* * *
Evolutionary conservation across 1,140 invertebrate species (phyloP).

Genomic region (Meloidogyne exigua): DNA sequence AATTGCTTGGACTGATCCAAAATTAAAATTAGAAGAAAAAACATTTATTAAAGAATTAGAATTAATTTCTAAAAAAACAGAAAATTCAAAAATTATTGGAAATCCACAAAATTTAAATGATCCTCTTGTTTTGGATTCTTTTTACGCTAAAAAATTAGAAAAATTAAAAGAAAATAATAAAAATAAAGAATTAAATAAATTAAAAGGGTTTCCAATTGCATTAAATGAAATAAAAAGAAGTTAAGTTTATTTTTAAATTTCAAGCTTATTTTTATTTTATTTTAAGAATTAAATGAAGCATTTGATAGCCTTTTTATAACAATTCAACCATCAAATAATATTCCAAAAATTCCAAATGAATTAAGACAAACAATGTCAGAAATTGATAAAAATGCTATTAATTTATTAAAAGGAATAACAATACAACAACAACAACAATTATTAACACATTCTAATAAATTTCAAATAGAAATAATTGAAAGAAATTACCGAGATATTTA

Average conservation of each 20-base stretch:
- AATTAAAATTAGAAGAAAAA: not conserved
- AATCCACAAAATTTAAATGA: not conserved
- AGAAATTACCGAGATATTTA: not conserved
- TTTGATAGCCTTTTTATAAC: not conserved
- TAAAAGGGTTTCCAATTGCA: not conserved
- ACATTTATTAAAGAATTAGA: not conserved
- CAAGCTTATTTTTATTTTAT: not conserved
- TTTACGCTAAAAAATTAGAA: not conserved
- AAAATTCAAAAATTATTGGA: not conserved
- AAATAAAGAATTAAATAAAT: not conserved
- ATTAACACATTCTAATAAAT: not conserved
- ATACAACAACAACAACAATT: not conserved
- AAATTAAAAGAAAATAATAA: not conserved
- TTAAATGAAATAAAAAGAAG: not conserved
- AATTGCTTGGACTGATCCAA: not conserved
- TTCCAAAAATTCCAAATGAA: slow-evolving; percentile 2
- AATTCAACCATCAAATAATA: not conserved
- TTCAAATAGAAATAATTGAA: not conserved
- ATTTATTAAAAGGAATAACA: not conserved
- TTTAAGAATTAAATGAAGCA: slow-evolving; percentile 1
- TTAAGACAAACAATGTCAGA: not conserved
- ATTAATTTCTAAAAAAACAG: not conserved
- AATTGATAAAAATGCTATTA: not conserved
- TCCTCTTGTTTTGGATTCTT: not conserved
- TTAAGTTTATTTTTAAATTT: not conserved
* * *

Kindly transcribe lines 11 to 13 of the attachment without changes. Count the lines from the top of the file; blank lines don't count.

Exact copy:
- TTTACGCTAAAAAATTAGAA: not conserved
- AAAATTCAAAAATTATTGGA: not conserved
- AAATAAAGAATTAAATAAAT: not conserved